Friday, June 15, 2012
15 June: Expatriate connections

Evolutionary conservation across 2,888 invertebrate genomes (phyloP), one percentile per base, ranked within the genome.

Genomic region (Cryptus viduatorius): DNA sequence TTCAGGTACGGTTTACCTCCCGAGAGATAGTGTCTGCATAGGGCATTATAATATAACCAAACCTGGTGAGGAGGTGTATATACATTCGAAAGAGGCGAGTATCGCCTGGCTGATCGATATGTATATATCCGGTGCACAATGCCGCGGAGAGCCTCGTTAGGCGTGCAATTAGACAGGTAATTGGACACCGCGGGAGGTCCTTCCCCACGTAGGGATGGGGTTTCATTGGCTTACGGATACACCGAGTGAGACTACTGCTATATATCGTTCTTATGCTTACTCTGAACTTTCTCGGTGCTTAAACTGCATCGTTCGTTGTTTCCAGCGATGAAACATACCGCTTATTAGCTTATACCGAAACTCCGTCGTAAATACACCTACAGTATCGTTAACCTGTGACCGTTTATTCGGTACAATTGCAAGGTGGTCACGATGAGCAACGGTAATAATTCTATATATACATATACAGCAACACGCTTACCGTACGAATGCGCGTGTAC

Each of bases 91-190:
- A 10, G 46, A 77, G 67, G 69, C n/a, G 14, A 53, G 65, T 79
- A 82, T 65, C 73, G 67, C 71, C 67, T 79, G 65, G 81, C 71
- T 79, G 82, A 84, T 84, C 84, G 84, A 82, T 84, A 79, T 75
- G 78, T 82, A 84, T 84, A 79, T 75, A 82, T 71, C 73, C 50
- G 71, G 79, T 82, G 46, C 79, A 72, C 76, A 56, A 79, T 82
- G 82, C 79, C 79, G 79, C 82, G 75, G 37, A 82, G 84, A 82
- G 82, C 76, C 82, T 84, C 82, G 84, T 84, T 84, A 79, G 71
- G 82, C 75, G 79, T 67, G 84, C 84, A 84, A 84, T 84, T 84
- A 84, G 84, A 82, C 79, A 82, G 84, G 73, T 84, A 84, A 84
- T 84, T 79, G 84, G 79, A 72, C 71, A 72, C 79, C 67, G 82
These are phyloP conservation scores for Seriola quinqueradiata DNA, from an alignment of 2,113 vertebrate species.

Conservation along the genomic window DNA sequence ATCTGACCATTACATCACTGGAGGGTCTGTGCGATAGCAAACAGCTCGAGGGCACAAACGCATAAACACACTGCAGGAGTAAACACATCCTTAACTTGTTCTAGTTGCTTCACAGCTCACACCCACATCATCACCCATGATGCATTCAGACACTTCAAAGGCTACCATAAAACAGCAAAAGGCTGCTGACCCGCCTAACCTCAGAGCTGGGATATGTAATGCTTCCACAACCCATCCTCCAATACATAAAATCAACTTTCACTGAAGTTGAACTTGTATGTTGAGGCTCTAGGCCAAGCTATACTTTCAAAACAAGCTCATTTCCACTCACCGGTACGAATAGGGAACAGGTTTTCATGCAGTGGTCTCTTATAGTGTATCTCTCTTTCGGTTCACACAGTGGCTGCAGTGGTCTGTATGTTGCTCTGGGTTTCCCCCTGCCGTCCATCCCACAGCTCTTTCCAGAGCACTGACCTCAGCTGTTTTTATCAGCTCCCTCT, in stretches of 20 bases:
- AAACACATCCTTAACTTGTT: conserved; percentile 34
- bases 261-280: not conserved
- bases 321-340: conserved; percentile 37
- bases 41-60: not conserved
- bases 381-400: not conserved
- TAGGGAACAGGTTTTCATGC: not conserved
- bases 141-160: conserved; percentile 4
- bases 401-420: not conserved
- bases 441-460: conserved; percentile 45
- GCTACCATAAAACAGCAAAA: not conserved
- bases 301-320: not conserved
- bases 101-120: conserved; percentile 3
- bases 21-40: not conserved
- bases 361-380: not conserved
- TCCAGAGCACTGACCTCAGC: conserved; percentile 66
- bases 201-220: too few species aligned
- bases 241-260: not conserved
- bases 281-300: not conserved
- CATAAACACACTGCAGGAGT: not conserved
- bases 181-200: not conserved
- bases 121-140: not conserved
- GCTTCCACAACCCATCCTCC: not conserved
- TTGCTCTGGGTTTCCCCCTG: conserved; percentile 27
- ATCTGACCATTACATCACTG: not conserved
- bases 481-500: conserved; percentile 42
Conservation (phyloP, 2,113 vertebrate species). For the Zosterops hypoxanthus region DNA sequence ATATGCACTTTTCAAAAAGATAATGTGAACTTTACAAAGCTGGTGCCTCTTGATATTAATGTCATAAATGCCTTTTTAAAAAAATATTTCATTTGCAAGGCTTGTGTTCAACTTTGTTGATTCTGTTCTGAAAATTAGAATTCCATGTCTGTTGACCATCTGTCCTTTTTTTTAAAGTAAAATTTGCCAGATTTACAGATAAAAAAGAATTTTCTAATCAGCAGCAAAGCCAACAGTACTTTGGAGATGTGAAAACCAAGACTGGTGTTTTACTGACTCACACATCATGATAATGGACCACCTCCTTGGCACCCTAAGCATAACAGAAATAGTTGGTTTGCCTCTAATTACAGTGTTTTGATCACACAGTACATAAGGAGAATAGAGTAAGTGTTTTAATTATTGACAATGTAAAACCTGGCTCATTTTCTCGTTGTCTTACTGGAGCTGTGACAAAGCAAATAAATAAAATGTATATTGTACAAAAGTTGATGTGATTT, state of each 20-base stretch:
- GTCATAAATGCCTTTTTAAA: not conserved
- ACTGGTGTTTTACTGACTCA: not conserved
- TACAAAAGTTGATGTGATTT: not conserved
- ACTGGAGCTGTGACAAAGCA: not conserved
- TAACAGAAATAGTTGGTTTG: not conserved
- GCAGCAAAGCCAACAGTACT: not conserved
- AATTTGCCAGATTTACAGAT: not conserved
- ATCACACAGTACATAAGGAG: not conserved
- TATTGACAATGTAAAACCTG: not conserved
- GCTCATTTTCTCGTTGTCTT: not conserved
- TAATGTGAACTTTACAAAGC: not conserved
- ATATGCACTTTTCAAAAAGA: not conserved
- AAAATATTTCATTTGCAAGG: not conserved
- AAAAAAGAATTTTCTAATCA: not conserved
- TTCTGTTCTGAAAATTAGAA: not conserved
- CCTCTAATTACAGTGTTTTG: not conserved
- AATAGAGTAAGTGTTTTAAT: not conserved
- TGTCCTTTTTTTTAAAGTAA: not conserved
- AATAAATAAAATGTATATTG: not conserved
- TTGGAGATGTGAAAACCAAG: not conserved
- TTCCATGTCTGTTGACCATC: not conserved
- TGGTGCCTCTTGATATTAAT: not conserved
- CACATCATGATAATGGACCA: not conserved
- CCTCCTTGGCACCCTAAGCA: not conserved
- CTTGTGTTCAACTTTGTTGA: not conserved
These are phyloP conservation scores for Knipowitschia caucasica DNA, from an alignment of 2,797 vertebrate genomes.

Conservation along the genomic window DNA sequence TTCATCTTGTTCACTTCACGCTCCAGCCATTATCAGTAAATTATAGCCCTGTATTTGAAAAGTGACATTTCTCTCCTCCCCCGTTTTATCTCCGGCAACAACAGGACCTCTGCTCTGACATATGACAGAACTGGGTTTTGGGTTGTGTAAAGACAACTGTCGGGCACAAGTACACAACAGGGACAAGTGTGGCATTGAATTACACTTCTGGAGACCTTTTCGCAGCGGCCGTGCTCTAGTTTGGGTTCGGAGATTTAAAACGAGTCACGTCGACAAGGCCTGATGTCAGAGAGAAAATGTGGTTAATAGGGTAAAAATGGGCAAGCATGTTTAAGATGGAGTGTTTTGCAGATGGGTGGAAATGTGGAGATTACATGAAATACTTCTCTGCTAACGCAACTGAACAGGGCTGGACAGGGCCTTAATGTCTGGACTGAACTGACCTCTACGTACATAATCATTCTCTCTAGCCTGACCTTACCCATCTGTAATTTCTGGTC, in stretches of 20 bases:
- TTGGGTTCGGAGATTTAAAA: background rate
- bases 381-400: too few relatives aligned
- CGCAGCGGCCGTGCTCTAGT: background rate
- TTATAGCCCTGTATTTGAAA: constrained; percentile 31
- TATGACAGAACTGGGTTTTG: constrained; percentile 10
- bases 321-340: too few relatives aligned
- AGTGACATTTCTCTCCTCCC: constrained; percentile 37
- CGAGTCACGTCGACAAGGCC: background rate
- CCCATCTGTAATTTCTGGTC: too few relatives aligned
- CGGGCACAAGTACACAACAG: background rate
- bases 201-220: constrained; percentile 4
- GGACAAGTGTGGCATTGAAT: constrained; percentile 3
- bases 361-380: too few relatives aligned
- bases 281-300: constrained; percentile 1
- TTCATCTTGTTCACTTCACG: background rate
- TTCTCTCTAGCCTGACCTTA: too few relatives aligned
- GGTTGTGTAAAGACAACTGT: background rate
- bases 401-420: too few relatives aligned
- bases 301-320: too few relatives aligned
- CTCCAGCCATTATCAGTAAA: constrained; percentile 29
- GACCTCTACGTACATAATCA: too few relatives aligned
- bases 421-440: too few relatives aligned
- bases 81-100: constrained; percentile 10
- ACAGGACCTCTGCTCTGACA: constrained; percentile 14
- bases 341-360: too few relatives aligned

15 June As I type, Emi is crying for her dad on the other side of her door. In this two-bedroom suite, where the second bedroom has two twin beds and room for a crib, one might expect that all three children would occupy the second bedroom. Not so for us. Emi (who actually just stopped crying) has the luxury of the entire room to herself, not that she appears grateful. :-). Aya usually falls asleep within three seconds of us putting her in her crib...behind the bar that comprises the "kitchen." Yumi's domain is the couch in the sitting room. She gets up occasionally but can usually be trusted to keep quiet (she just got up and told me her spirit was not ready to sleep....). It works out, although Emi is pretty worked up tonight (back to crying). Some of you have commented that you are surprised it is Yumi throwing the tantrums and not Emi. Emi does shout a fierce "NO!" many times a day, but does not often throw lengthy tantrums. Except for today. During church. We arrived just barely on time and were a quarter through the meeting when Emi lost it. Nate took her out of the entire building--a villa with tile floors that reflect sound everywhere--and there they stayed until the meeting was over. Alas! It happens. I enjoyed the meeting as it featured talks (mini sermons) by all the youth in the congregation...a rather large number (7) considering the relative smallness of the branch. I was impressed with the spiritual maturity of these kids and reminded me of the many high quality youth in expatriate families I have met at church on my travels (not to say that the expatriates are the only quality youth I've met of course). This was a pleasant reminder since we are thinking about how Nate's job may take us abroad for most of his career. Seeing these valiant and exceptional youth reminded me that a life abroad can be a very positive thing for children/youth. Yumi and Emi enjoyed the rest of their time at church in the primary and nursery, respectively. There are only three nursery age kids but a whole room dedicated to them. There are a good number of primary kids (probably close to 15). Nate and I chatted with our fellow church attenders and made some contacts and connections. We went downtown after church. The meetings begin at 8:30am and end at 10:30am, so we weren't overly anxious to return to the hotel and just hang about, especially after a morning of English conversation with expats (READ: I wanted to go out; Nate was ready for air conditioning as it is quite hot, but he was nice enough to go along with my plan). We wandered around downtown in the furniture district, learning the words for dishwasher (not that they were for sale--I doubt many people own them--but the shop owners knew what I was describing and the word for it) and clothes drier. We got the girls a beverage and returned to the hotel for lunch and naps. This evening we went to an event at the home of one of the members of our church congregation. There is a lot of transition as state department employees--who make up the majority of the English congregation--come and go, especially in the summer. There IS an Arabic congregation that we attended last week but have decided to go to the English branch so the girls can participate in nursery and primary (not offered in the Arabic branch as there are simply no children). At any rate--this event was meant as a farewell to those leaving and a welcome to the newcomers. I may sound like a broken record but I have to say (to whom, exactly, I don't know) that in my previous travels to the Middle East I would not so willingly sent an evening a the home of expatriates. Not to say I never did, but only on rare occasions. Well, I figured that 1) the girls could use a chance to play with kids and toys and 2) I really needed to get some ideas of kid friendly activities. Which I did. And we all had a great time and ate way to much. I am not sure how we got the girls out of there without a major fight but somehow we did. We returned to the hotel to find the staff all gathered around the television watching The New Karate Kid. The guys who run this joint all love our girls. And our girls love them, even Yumi, who still shouts "Don't touch me!" at them at every opportunity but only in jest. Whenever they see the girls, the guys are the first to call out "don't touch me!" (this is in Arabic, of course), to which the girls reply with the same, giggling. Aya reaches for them when she sees then and doesn't want to come back to me. So we have a good relationship with the hotel employees and opportunities to chat with them briefly whenever we see them. And now bedtime. It is 8:56pm. Emi stopped her crying at the door of her own accord after about 10 minutes. Yumi has gotten up multiple times--the most recent only 5 minutes ago when I discovered her in the bathroom, looking at her books. I hooked her up with a flashlight, put her back on the couch, and hope this is the last we hear from her tonight. Tomorrow is Saturday. Nate will need to study and will probably go into the embassy to do it. What will us girls do? Stay tuned!